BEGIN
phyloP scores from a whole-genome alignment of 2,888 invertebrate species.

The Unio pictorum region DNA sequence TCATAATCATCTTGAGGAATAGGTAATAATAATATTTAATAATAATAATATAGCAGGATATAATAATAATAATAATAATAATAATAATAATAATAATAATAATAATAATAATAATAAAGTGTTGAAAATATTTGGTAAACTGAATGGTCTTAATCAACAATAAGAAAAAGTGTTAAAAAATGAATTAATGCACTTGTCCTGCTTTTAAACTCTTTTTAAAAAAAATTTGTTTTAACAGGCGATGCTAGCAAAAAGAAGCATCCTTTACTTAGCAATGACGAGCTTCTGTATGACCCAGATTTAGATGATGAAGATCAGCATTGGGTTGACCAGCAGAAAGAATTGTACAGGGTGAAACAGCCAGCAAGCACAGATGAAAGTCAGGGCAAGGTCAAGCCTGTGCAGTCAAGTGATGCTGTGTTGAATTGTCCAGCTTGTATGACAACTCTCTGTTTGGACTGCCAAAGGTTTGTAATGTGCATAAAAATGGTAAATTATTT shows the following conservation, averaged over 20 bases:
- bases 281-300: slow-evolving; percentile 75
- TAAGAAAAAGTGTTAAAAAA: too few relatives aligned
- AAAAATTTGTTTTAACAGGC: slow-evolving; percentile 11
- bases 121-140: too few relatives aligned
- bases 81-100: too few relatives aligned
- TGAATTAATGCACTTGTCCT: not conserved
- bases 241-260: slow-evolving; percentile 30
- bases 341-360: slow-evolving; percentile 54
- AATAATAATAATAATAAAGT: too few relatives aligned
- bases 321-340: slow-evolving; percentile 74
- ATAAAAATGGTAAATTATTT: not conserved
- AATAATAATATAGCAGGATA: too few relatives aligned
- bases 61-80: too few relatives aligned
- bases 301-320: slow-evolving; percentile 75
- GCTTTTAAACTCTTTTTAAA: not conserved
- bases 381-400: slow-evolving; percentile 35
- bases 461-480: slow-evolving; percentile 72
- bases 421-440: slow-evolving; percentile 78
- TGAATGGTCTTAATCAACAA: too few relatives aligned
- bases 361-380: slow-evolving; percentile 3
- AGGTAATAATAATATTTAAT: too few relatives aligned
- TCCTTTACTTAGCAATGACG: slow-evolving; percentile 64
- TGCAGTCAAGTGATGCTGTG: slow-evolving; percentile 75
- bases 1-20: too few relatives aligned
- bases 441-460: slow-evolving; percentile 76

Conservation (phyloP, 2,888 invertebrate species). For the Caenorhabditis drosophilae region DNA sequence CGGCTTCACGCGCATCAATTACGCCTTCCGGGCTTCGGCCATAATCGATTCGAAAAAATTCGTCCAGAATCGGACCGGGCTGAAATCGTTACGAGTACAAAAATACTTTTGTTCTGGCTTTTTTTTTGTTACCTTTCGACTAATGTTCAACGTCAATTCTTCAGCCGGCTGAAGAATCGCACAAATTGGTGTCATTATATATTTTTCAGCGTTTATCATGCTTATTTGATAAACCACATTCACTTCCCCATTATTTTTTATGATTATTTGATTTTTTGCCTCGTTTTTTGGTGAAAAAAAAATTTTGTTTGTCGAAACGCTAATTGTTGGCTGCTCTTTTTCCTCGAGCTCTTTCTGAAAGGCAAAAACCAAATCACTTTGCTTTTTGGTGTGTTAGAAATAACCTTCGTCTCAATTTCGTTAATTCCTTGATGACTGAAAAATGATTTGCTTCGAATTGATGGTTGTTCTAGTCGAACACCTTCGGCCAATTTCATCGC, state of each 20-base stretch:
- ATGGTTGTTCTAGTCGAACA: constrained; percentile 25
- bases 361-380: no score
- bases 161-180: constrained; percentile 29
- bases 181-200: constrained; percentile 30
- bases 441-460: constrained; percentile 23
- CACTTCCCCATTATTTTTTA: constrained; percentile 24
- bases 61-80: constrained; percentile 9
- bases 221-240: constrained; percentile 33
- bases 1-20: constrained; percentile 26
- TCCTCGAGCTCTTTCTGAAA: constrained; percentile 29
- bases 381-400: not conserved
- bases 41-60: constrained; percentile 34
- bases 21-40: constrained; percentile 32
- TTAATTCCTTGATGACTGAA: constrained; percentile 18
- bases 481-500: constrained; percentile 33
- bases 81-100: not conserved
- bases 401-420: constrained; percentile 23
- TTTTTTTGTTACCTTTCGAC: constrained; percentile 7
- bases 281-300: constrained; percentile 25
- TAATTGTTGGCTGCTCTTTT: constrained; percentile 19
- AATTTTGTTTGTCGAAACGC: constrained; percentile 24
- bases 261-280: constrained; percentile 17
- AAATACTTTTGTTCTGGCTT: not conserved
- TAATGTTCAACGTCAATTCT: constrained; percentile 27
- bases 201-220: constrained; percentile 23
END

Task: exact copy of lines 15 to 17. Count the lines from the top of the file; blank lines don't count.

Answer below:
- bases 61-80: too few relatives aligned
- bases 301-320: slow-evolving; percentile 75
- GCTTTTAAACTCTTTTTAAA: not conserved